OpenBazaar announced that it received $1 million in seed funding from Union Square Ventures, Andreessen Horowitz, and angel investor William Mougayar to develop the OpenBazaar protocol and client.
OpenBazaar is an open-source project to create a decentralized network for peer-to-peer (P2P) commerce online – using bitcoin – that has no fees and cannot be censored. It can be seen as a distributed, decentralized version of eBay powered by P2P technologies such as BitTorrent and Bitcoin.
“OpenBazaar is a different approach to online commerce,” states the OpenBazaar website. “It puts the power back in the users’ hands. Instead of buyers and sellers going through a centralized service, OpenBazaar connects them directly. Because there is no one in the middle of the transactions, there are no fees, no one can censor transactions, and you only reveal the personal information that you choose.”
Decentralization – the absence of a central server that can be attacked, shut down or seized by hostile agents – is an important feature of OpenBazaar. While Napster, a pre-BitTorrent file-sharing Internet service popular between 1999 and 2002, had its servers seized by the authorities and shut down, the decentralized BitTorrent technology proved much more resilient because it didn’t rely on central servers. Similarly, the history of Silk Road shows that online marketplaces can become resilient only by abandoning central servers in favor of decentralized protocols.
Another stated goal of the OpenBazaar team and its new investors is to build the first business on top of the OpenBazaar network. The business, dubbed OB1, will offer services to OpenBazaar users, and aims to bootstrap adoption of decentralized commerce by offering services such as dispute resolution, store hosting, and more. The OpenBazaar protocol and client will continue to be open source, MIT licensed, distributed and free.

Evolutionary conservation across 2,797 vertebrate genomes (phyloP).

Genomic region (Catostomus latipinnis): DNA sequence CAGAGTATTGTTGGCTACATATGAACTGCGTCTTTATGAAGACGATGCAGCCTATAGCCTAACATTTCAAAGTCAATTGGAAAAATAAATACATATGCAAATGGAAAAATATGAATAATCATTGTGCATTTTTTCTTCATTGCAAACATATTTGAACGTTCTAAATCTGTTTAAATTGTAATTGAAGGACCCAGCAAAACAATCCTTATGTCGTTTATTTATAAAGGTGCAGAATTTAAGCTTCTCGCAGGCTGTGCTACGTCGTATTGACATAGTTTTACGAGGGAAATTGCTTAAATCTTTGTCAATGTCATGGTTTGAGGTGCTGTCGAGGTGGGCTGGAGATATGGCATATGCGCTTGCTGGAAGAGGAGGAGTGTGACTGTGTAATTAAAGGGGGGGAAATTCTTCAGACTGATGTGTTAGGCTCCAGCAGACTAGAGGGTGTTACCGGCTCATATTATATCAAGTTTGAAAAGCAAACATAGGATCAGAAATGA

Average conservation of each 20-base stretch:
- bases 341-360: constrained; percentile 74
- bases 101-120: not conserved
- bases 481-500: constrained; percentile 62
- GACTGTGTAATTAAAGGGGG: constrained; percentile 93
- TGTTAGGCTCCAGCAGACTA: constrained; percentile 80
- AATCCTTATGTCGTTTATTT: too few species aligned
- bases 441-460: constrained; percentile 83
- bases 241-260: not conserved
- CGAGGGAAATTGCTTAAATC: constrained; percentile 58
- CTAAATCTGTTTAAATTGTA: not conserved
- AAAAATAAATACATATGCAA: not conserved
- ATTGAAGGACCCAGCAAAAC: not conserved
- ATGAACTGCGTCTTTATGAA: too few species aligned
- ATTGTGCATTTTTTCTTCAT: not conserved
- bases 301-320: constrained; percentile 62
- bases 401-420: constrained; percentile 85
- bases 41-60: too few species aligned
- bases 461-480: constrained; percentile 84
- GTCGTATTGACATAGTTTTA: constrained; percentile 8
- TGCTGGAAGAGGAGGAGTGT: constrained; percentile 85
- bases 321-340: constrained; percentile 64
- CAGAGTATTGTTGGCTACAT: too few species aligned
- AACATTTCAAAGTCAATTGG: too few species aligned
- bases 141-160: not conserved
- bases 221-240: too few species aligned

“OpenBazaar is intriguing,” notes The Wall Street Journal. “It’s using two key technologies, file-sharing software and bitcoin, to produce a sort of decentralized eBay, where buyers and sellers will interact directly and private data will be kept private. The platform works using BitTorrent file-sharing software and bitcoin to create a decentralized network of buyers and sellers. There is no middle-man, and no user fees. It is completely open.”
Amir Taaki and other developers created the first OpenBazaar prototype, known as DarkMarket, in April 2014 at a Toronto Bitcoin Hackathon, as a proof of concept in response to the seizure of Silk Road in October 2013. Taaki compared DarkMarket’s improvements on Silk Road to BitTorrent’s improvements on Napster. Indeed, BitTorrent, the father of modern approaches to a decentralized Internet, proved to be a fast and fully operational replacement for Napster without the critical weakness of depending on a central server.
Soon after DarkMarket was revealed at the Hackathon, developer Brian Hoffman forked the project and renamed it OpenBazaar. While the project is aimed at decentralizing general-purpose marketplaces like eBay, it seems likely that it will be used for illegal operations as well, which the decentralized nature of the platform will make very hard to shut down.
But OpenBazaar itself is just software, it’s “agnostic,” Hoffman says. The users themselves will determine what gets sold there.
“It’s what comes with the territory,” Hoffman said. “Bitcoin has the same problem.”